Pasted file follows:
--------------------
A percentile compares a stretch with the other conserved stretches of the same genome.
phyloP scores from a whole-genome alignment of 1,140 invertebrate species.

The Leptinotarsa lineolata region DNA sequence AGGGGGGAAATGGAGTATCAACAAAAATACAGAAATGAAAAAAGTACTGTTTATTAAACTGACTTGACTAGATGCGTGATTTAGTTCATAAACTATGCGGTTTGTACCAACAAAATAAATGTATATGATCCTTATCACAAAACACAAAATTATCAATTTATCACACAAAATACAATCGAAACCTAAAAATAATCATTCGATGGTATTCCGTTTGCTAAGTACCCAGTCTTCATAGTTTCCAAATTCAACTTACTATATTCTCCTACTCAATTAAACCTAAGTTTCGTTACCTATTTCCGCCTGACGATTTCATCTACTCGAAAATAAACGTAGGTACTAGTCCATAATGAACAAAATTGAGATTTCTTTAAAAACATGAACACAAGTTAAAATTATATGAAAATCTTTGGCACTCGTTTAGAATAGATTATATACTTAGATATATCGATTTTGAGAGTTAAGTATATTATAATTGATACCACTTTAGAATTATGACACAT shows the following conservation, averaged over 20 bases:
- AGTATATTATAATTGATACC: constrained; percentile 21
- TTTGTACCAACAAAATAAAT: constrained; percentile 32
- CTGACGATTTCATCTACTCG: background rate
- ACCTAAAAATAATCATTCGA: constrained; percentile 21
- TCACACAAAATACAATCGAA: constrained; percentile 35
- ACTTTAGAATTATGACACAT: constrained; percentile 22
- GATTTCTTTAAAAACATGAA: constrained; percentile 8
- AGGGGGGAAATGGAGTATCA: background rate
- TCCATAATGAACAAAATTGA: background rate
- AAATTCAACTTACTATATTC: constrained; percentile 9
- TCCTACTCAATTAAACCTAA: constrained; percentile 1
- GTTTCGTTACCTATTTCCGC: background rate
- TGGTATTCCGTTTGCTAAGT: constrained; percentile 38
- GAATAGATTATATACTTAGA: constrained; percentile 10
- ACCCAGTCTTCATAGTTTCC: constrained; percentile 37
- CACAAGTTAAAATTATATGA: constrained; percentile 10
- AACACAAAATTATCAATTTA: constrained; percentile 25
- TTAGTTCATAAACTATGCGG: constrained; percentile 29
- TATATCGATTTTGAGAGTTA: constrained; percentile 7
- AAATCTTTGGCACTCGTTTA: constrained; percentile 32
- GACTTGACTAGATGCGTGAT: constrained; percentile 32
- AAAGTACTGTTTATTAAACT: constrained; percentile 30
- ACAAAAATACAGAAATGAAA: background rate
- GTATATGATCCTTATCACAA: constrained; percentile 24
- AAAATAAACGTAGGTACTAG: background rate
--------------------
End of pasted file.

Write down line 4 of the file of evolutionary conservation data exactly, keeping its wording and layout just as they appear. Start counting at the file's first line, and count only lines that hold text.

- AGTATATTATAATTGATACC: constrained; percentile 21